American Journal of Respiratory and Critical Care Medicine 03/2010; 182(2):170-82. · 11.04 Impact Factor
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    ABSTRACT: Prior microarray studies of smokers at high risk for lung cancer have demonstrated that heterogeneity in bronchial airway epithelial cell gene expression response to smoking can serve as an early diagnostic biomarker for lung cancer. As a first step in applying functional genomic analysis to population studies, we have examined the relationship between gene expression variation and genetic variation in a central molecular pathway (NRF2-mediated antioxidant response) associated with smoking exposure and lung cancer. We assessed global gene expression in histologically normal airway epithelial cells obtained at bronchoscopy from smokers who developed lung cancer (SC, n = 20), smokers without lung cancer (SNC, n = 24), and never smokers (NS, n = 8). Functional enrichment analysis showed that the NRF2-mediated, antioxidant response element (ARE)-regulated genes, were significantly lower in SC, when compared with expression levels in SNC. Importantly, we found that the expression of MAFG (a binding partner of NRF2) was correlated with the expression of ARE genes, suggesting MAFG levels may limit target gene induction. Bioinformatically we identified single nucleotide polymorphisms (SNPs) in putative ARE genes and to test the impact of genetic variation, we genotyped these putative regulatory SNPs and other tag SNPs in selected NRF2 pathway genes. Sequencing MAFG locus, we identified 30 novel SNPs and two were associated with either gene expression or lung cancer status among smokers. This work demonstrates an analysis approach that integrates bioinformatics pathway and transcription factor binding site analysis with genotype, gene expression and disease status to identify SNPs that may be associated with individual differences in gene expression and/or cancer status in smokers. These polymorphisms might ultimately contribute to lung cancer risk via their effect on the airway gene expression response to tobacco-smoke exposure.
    PLoS ONE 01/2010; 5(8):e11934. · 3.73 Impact Factor
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    ABSTRACT: Therapeutic strategies exist for human pulmonary neoplasia, however due to the heterogeneity of the disease, most are not very effective. The innate immunity gene, toll-like receptor 4 (TLR4), protects against chronic pulmonary inflammation and tumorigenesis in mice, but the mechanism is unclear. This study was designed to identify TLR4-mediated gene expression pathways that may be used as prognostic indicators of susceptibility to lung tumorigenesis in mice and provide insight into the mechanism. Whole lung mRNA was isolated from C.C3H-Tlr4(Lps-d) (BALB(Lps-d); Tlr4 mutant) and BALB/c (Tlr4 normal) mice following butylated hydroxytoluene (BHT)-treatment (four weekly ip. injections; 150-200 mg/kg/each; "promotion"). mRNA from micro-dissected tumors (adenomas) and adjacent uninvolved tissue from both strains were also compared 27 wks after a single carcinogen injection (3-methylcholanthrene (MCA), 10 microg/g; "control") or followed by BHT (6 weekly ip. injections; 125-200 mg/kg/each; "progression"). Bronchoalveolar lavage fluid was analyzed for inflammatory cell content and total protein determination, a marker of lung hyperpermeability; inflammation was also assessed using immunohistochemical staining for macrophages (F4/80) and lymphocytes (CD3) in mice bearing tumors (progression). During promotion, the majority of genes identified in the BALB(Lps-d) compared to BALB/c mice (P < 0.05) were involved in epithelial growth factor receptor (EGFR) signaling (e.g. epiregulin (Ereg)), secreted phosphoprotein 1(Spp1)), which can lead to cell growth and eventual tumor development. Inflammation was significantly higher in BALB(Lps-d) compared to BALB/c mice during progression, similar to the observed response during tumor promotion in these strains. Increases in genes involved in signaling through the EGFR pathway (e.g. Ereg, Spp1) were also observed during progression in addition to continued inflammation, chemotactic, and immune response gene expression in the BALB(Lps-d) versus BALB/c mice (P < 0.05), which appears to provide more favorable conditions for cell growth and tumor development. In support of these findings, the BALB/c mice also had significantly reduced expression of many immune response and inflammatory genes in both the tumors and uninvolved tissue. This transcriptomic study determined the protective effect of TLR4 in lung carcinogenesis inhibition of multiple pathways including EGFR (e.g. Ereg), inflammatory response genes (e.g. Cxcl5), chemotaxis (e.g. Ccr1) and other cell proliferation genes (e.g. Arg1, Pthlh). Future studies will determine the utility of these pathways as indicators of immune system deficiencies and tumorigenesis.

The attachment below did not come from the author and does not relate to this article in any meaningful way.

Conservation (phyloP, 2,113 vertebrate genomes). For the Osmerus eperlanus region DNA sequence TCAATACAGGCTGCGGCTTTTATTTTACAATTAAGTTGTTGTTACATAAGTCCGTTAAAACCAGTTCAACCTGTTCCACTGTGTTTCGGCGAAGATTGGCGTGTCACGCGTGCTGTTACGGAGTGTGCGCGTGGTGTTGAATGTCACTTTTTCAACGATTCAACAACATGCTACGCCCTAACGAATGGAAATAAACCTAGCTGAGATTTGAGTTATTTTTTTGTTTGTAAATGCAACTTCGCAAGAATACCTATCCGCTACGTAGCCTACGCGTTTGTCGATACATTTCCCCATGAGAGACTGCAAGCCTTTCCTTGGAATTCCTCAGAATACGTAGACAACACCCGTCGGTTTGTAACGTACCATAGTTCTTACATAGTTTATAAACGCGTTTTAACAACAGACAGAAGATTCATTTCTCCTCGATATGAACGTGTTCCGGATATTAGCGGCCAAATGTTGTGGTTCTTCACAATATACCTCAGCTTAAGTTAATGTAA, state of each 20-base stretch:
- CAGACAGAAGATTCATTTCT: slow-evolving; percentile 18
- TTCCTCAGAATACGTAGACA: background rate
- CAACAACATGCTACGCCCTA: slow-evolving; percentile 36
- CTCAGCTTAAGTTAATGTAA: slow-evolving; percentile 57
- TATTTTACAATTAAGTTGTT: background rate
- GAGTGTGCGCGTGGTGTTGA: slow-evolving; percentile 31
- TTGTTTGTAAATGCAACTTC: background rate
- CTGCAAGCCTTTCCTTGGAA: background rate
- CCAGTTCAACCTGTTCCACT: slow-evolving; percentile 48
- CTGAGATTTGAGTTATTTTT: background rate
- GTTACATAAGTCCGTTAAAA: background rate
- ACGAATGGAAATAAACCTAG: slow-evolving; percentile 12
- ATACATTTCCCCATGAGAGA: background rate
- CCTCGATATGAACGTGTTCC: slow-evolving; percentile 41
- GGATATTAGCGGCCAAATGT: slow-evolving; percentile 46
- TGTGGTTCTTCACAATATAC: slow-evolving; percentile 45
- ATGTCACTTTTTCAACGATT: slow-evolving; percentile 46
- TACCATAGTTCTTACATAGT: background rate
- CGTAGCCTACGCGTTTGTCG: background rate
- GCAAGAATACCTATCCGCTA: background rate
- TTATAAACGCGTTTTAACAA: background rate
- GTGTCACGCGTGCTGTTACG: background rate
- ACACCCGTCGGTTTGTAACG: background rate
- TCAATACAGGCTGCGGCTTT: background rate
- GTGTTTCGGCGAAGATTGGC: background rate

Molecular Cancer 11/2009; 8:107. · 5.13 Impact Factor